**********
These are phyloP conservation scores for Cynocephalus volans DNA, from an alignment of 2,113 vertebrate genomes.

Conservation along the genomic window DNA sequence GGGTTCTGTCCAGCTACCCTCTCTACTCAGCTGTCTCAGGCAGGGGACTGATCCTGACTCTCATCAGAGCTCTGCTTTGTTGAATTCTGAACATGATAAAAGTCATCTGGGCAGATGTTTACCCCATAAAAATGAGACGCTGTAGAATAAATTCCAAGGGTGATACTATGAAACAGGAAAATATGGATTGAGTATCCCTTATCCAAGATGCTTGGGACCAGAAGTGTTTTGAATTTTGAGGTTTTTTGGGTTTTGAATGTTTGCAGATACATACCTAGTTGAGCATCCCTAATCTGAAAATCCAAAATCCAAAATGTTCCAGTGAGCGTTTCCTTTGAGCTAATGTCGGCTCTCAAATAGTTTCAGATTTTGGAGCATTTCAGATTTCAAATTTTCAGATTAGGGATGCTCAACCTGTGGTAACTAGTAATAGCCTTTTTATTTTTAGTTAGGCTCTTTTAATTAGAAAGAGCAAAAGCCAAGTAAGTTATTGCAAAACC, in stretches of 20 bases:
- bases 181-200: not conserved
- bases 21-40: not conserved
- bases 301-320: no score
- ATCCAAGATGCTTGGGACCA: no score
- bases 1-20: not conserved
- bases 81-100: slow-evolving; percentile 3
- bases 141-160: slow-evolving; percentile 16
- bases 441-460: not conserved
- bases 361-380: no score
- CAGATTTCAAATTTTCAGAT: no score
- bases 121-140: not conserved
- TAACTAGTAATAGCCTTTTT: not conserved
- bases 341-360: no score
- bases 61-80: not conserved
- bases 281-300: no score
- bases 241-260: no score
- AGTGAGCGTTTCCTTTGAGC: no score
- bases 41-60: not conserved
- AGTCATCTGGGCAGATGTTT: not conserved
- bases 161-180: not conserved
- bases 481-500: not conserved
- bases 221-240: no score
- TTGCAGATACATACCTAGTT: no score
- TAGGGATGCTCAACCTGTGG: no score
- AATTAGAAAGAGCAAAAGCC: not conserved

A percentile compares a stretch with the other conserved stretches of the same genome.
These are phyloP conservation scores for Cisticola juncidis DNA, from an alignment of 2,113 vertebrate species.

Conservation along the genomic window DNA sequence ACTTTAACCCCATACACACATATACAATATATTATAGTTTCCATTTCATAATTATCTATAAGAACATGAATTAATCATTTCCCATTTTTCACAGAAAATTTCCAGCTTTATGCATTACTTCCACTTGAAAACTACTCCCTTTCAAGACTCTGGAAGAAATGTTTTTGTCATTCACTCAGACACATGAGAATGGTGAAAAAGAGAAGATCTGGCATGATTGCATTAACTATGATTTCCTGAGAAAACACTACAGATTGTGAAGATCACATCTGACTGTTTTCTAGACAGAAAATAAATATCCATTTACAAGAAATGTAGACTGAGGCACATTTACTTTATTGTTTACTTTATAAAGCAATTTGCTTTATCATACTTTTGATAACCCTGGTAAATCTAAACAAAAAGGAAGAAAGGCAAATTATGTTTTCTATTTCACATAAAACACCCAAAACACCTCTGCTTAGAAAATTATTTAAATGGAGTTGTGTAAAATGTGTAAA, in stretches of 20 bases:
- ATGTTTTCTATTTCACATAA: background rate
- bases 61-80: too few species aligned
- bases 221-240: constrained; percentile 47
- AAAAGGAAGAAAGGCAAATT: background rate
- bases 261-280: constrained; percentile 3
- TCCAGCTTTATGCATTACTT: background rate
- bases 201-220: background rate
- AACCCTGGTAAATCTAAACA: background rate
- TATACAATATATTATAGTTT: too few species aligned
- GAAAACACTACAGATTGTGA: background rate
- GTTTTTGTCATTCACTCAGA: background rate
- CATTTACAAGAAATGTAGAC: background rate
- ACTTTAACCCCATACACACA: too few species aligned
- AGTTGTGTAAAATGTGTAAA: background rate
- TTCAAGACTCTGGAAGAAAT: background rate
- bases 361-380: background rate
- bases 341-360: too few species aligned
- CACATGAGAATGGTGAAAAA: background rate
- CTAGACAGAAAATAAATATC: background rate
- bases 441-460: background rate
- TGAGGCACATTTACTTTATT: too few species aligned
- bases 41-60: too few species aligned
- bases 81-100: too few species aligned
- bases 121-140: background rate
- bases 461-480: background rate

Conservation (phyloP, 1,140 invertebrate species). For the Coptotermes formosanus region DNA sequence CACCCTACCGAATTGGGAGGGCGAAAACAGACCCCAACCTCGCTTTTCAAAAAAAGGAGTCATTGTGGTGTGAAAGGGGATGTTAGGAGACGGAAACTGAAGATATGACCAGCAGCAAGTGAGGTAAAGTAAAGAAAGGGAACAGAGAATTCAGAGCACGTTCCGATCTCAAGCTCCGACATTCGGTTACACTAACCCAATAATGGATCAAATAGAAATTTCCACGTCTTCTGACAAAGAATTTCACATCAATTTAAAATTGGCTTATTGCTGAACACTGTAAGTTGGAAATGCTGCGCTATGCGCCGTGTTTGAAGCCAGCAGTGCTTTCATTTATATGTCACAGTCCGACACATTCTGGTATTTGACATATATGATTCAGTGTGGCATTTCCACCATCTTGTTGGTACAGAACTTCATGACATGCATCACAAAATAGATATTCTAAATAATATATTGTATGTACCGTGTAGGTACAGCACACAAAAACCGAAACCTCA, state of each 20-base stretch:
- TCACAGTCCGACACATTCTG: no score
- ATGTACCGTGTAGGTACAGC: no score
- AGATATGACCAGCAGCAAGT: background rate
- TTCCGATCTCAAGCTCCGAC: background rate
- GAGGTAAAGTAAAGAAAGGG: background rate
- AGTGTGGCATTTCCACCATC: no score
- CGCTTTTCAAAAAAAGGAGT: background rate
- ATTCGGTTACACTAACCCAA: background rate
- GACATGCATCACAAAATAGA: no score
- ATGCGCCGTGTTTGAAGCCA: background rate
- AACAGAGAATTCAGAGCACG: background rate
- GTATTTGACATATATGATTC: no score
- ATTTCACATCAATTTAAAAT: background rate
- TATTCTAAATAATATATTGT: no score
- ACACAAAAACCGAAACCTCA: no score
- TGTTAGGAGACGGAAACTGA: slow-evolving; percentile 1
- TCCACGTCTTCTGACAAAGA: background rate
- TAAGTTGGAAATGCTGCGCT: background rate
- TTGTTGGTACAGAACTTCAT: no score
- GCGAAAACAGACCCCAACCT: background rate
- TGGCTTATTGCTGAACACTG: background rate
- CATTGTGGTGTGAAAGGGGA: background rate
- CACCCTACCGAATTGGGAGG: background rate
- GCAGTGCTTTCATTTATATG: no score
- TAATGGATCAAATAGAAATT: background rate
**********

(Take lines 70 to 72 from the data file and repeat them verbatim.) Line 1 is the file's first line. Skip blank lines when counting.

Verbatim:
- TATTCTAAATAATATATTGT: no score
- ACACAAAAACCGAAACCTCA: no score
- TGTTAGGAGACGGAAACTGA: slow-evolving; percentile 1